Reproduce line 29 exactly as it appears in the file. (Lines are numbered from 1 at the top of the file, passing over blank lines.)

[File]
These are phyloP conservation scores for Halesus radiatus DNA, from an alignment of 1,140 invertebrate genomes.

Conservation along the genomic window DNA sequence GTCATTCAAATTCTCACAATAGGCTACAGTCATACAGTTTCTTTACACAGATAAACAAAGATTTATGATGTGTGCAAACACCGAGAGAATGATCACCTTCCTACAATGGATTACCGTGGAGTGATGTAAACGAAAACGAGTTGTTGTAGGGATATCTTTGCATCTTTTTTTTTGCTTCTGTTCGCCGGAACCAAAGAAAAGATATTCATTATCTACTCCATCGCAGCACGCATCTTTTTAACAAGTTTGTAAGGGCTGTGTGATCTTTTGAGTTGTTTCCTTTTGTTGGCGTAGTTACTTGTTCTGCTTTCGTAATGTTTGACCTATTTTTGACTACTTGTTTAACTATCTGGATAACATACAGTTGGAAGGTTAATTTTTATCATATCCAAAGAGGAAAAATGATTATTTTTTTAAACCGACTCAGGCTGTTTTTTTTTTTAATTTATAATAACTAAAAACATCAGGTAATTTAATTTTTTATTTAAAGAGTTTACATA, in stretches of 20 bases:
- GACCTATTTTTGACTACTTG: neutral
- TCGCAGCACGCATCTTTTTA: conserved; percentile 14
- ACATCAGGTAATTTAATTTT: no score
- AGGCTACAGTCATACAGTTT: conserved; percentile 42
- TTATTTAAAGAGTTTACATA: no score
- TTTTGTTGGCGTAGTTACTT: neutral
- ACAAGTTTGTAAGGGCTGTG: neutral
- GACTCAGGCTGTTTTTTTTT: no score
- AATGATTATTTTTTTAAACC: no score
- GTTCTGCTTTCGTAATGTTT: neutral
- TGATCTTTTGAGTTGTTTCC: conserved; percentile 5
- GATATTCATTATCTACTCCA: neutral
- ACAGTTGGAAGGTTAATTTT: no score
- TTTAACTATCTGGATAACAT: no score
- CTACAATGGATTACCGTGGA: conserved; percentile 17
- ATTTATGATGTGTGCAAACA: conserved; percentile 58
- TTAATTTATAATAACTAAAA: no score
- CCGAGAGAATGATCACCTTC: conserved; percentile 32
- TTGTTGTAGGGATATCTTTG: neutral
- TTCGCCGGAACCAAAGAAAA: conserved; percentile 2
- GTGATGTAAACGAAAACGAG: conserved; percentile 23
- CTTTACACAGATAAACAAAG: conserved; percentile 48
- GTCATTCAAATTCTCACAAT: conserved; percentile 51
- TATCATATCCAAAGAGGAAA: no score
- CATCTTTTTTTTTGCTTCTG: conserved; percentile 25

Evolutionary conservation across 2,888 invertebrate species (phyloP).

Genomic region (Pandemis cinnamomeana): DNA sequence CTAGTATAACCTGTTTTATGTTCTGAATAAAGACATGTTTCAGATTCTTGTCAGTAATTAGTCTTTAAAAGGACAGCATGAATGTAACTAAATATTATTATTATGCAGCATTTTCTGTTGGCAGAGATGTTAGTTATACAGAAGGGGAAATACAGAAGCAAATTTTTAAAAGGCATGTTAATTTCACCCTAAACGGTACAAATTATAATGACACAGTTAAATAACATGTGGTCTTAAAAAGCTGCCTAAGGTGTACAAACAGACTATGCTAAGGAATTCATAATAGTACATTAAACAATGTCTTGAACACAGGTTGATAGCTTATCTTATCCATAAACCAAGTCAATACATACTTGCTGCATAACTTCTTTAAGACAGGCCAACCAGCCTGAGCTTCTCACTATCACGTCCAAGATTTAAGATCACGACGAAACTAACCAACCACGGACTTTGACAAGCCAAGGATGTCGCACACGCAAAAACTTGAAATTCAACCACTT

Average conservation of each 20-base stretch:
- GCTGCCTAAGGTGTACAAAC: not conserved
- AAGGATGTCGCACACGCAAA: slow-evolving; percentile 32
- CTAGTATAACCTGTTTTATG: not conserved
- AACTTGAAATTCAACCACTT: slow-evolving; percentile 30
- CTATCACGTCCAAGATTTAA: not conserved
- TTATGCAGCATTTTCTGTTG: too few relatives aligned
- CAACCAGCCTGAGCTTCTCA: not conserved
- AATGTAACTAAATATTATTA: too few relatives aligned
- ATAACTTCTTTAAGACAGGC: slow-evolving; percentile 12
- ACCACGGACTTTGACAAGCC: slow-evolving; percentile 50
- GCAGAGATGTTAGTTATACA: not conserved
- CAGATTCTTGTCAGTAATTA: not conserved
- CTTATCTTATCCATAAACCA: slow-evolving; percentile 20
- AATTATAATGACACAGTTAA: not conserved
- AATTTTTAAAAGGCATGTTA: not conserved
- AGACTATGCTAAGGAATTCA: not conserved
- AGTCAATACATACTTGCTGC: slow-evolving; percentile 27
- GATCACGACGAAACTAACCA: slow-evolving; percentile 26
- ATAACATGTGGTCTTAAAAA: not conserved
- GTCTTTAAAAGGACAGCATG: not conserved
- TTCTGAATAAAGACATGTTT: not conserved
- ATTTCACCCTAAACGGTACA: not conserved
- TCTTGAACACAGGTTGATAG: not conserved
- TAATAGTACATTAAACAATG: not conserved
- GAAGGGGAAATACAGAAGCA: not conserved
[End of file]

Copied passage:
Genomic region (Pandemis cinnamomeana): DNA sequence CTAGTATAACCTGTTTTATGTTCTGAATAAAGACATGTTTCAGATTCTTGTCAGTAATTAGTCTTTAAAAGGACAGCATGAATGTAACTAAATATTATTATTATGCAGCATTTTCTGTTGGCAGAGATGTTAGTTATACAGAAGGGGAAATACAGAAGCAAATTTTTAAAAGGCATGTTAATTTCACCCTAAACGGTACAAATTATAATGACACAGTTAAATAACATGTGGTCTTAAAAAGCTGCCTAAGGTGTACAAACAGACTATGCTAAGGAATTCATAATAGTACATTAAACAATGTCTTGAACACAGGTTGATAGCTTATCTTATCCATAAACCAAGTCAATACATACTTGCTGCATAACTTCTTTAAGACAGGCCAACCAGCCTGAGCTTCTCACTATCACGTCCAAGATTTAAGATCACGACGAAACTAACCAACCACGGACTTTGACAAGCCAAGGATGTCGCACACGCAAAAACTTGAAATTCAACCACTT